Cooney has spent 20 seasons as head coach at Florida Atlantic University. He has
compiled more than 700 victories with the Owls and more than 850 wins in his
24-year career as a head coach. Cooney has
spent the past five seasons offering his thoughts on baseball - and other
things - for CollegeBaseballInsider.com. Cooney's Owls finished their first
season in the Sun Belt Conference at 36-22 in 2007.
May 7, 2008
I Can't, I Can't, I Can't Stand
Since announcing my intention to leave coaching,
I've been asked by many people why someone would want to give up
such a great job. Particularly when you have young children,
obviously need to continue to be somehow gainfully employed and
are in good health and well paid.
That's certainly a fair question.
Baseball has been good to me for my entire life. Sure, there
have been times when the game made me feel like a groom left
standing at the altar, trying to deal with the pain as I
realized the bride was a no-show. But more often than not, there
was a feeling of wedded bliss to my relationship with the
diamond and the games played upon it.
Today I'm hard-pressed to remember why anyone would want to be
in such a fickle relationship.
We arrived in New Orleans hoping to maintain our hold on second
place and start a move to catch league-leader Louisiana-Monroe.
The weekend started poorly, as our game was delayed by rain,
interrupted four times, and mercifully ended at 12:30 a.m. with
us on the wrong end of a 12-6 score.
Fortunately our trainer made arrangements for Corky's Barbeque
to deliver a meal to the hotel. I tried to end it all with
pulled pork and beans at a time of night where I'm usually
getting up to go to the bathroom.
Saturday and Sunday provided great baseball and high drama, with
both games being decided in the ninth inning. Unfortunately for
us, it was UNO, again, the victor.
Each game presented the type of coaching decisions that haunt
the dreams of coaches everywhere.
Saturday, UNO scored a run in the eighth to knot the score at
five apiece. After our half, the Privateers' ninth-inning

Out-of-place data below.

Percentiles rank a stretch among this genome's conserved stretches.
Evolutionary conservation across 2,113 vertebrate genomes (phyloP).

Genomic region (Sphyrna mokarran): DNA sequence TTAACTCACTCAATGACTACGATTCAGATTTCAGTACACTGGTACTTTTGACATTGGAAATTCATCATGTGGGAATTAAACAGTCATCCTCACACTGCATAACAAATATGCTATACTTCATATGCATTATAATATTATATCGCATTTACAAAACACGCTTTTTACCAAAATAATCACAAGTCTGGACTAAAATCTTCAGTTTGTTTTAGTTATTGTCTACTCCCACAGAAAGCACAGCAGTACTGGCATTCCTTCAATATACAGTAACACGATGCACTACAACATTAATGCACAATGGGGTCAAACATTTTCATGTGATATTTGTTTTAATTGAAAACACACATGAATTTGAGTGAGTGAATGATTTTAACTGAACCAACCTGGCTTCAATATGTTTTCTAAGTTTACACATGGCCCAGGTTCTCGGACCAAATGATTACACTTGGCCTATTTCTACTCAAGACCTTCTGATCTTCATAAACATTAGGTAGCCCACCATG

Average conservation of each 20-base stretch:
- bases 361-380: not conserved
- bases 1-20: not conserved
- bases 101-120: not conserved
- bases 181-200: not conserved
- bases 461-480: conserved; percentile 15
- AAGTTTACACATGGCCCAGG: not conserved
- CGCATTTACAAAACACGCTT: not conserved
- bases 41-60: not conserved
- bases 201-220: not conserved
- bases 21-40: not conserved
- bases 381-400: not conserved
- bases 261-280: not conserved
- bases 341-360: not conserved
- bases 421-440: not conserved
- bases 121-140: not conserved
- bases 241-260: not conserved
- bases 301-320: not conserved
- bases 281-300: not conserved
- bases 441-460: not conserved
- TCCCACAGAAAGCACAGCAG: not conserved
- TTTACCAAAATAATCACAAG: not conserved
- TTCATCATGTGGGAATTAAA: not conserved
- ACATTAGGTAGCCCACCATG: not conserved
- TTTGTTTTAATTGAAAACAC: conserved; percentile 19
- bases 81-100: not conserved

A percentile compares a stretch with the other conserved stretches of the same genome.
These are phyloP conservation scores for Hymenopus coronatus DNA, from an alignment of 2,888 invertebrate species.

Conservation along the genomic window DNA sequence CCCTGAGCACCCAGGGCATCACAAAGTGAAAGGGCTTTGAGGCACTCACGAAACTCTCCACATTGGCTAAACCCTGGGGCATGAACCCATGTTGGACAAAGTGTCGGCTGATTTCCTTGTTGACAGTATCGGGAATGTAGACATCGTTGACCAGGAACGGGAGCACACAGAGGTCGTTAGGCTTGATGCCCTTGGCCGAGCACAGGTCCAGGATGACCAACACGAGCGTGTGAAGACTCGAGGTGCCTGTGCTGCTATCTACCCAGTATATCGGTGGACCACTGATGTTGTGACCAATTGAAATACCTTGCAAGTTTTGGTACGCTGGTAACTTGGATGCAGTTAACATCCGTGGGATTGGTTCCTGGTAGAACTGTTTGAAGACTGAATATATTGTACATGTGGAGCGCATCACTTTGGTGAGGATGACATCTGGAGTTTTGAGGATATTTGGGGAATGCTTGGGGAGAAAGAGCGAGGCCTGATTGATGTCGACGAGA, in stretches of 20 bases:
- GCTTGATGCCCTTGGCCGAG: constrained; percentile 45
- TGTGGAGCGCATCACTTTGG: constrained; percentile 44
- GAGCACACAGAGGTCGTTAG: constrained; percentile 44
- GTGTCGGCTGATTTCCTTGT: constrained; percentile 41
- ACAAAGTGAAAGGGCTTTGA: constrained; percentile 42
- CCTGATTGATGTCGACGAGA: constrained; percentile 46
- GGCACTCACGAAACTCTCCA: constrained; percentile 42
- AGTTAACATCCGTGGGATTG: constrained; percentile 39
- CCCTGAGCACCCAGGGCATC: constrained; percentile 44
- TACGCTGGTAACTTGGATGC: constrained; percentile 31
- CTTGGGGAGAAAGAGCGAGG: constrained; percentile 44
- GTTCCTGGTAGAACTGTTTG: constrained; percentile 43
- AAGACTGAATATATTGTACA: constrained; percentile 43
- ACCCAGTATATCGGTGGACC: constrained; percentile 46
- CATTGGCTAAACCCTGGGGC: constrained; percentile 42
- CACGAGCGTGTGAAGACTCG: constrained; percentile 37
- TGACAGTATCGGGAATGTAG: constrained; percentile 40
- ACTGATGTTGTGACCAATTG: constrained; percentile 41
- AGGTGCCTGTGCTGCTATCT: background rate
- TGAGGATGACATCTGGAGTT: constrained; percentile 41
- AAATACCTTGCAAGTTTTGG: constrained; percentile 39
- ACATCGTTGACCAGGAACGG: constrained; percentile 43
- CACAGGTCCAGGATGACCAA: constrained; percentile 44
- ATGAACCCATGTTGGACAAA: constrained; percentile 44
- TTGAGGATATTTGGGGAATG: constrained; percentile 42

leadoff hitter was plunked by our pitcher, and the winning run
was at first. A sacrifice bunt moved him to second and brought
Johnny Giavotella to the plate.
We could walk the dangerous second baseman and
bring our lefty in to face T.J. Baxter in a left-left match-up.
If that worked, righty Brett Cannon could face their next righty.
Or, we use our best arm and have Cannon go after Giavotella,
walk Baxter and finish off the last righty.
Pick your poison.
Our lefty had been inconsistent, so I went with the righty
match-up and lost. Giavotella singled through second, and the
UNO celebration was in full swing.
Sunday's decision was again in the ninth.
Alex Silversmith had doubled to put us back on top, and I
weighed my options. Cannon was ready in the pen, but Mike
Obradovich had pitched brilliantly. OB had thrown only 88
pitches entering the ninth and had kept the Privateers off
balance all day.
As OB walked out for the ninth, I set our corner infielders
close to the foul lines to protect against a possible double
down the line. Early in my career, I did not utilize that
defense, but for years now, it has been standard operating
procedure at FAU.
Naturally, the first hitter stroked a ground ball to the other
side of first base – right about where Travis Ozga would have
been had he not been guarding the line. OB got two strikes on
the next hitter and then tried to run a fastball in on his
hands, but the two-seamer hit the batter.
Alan Harris is a big lefty who, according to the scouting
report, should be pitched with hard stuff. Cannon usually has
good velocity, but had already warmed up twice and pitched
Saturday. Obradovich had handled Harris well all day with an
assortment of changeups and sliders.
Sometimes it's better to trust your eyes rather than the opinion
of the anonymous person writing some scouting report.
Well...not this time.
As he swung at OB's second offering, Harris let out a loud grunt
and launched a game-winning, three-run shot over the wall in
Get out the broom.
I can't get the lyrics from Sting and The Police out of my
mind... I really can't stand losing.
As the games left in my career tick away, I know that the joy
and laughter of a big win pales in comparison to the depths of
despair and hurt a loss renders. I know that is the way I have
felt for a number of years now.
Coaches talk about that all the time. At least
veteran coaches seem to. Maybe it comes with the aging process.
Like our aging bodies, perhaps our psyches also lose the ability
to bounce back as we get older.
All I know is that I seem to remember the losses as vividly, or
more so, than the wins. It shouldn't be that way.